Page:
DisperseAdaptSurviveProject reference: 301583
Funded under :
Roles of genetics and environmental variability in animal population resilience: empirical testing in a changing world
Total cost:EUR 201 932,4
EU contribution:EUR 201 932,4
Topic(s):FP7-PEOPLE-2011-IEF - Marie-Curie Action: "Intra-European fellowships for career development"
Call for proposal:FP7-PEOPLE-2011-IEFSee other projects for this call
Funding scheme:MC-IEF - Intra-European Fellowships (IEF)
Current climate change is threatening biodiversity more than ever due to the speed at which climate variables are shifting. Coupled with omnipresent land-use change, they are the two factors considered as the most important threats to terrestrial biodiversity. Very little is known of the respective joint contributions of climate change and habitat heterogeneity on the genetic make-up of natural vertebrate populations, which ultimately act on gene flow, genetic structure, and evolutionary adaptation simultaneously. The aim of this project is to determine the respective roles of climate variation and habitat heterogeneity as key factors modulating (i) population genetic diversity and levels of gene flow across populations, and (ii) response to natural selection on key life history traits using contrasted but complementary analytical methods in a wild passerine bird. This proposal will use a unique long-term study of several natural populations of blue tits Cyanistes caeruleus breeding in a mosaic of highly heterogeneous environments and monitored in Southern France and Corsica for the past 35 years. I will use a combination of approaches drawn from distinct fields in biological sciences, such as Next Generation Sequencing (NGS), a Geographic Information System (GIS) and an analysis of climatic data. Coupled with a population and quantitative genetics approach, as well as statistical modelling using multi-state recapture models, I will generate an integrated picture of the interactions between environmental change (habitat and climatic) and genetic variability in wild, natural blue tit populations. Finally, and in collaboration with the Forest Biodiversity department of the United Nations Food and Agricultural Organisation, (iii) a meta-analytical approach will be taken to synthesise available evidence on the importance of gene flow and habitat connectivity vs. evolutionary adaptation as drivers of population resilience across taxa.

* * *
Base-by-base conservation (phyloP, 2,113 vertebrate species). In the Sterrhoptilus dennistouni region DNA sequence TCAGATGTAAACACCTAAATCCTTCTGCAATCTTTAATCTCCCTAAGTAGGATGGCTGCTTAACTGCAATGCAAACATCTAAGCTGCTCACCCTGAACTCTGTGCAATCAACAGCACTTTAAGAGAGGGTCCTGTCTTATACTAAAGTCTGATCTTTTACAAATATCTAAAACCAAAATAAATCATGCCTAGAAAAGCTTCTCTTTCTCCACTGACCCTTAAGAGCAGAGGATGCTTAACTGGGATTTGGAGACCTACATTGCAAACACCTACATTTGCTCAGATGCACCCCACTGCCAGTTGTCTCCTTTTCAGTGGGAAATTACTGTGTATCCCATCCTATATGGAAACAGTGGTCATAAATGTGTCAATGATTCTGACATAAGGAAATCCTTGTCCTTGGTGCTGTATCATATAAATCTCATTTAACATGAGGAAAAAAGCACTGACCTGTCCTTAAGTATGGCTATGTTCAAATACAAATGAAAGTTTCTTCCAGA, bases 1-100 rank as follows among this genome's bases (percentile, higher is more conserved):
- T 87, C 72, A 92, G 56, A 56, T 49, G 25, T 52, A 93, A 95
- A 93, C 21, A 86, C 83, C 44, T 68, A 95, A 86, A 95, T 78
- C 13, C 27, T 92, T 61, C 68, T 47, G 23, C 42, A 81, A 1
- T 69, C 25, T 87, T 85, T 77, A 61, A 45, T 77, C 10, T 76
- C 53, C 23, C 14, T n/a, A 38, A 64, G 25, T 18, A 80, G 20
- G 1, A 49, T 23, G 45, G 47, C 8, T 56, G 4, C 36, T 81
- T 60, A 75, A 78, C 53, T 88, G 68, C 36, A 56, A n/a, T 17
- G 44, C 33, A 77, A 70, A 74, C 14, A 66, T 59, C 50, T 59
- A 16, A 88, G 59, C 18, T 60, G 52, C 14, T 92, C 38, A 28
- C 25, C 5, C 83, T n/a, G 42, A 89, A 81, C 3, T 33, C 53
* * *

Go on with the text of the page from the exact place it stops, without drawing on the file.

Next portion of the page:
EU contribution: EUR 201 932,4
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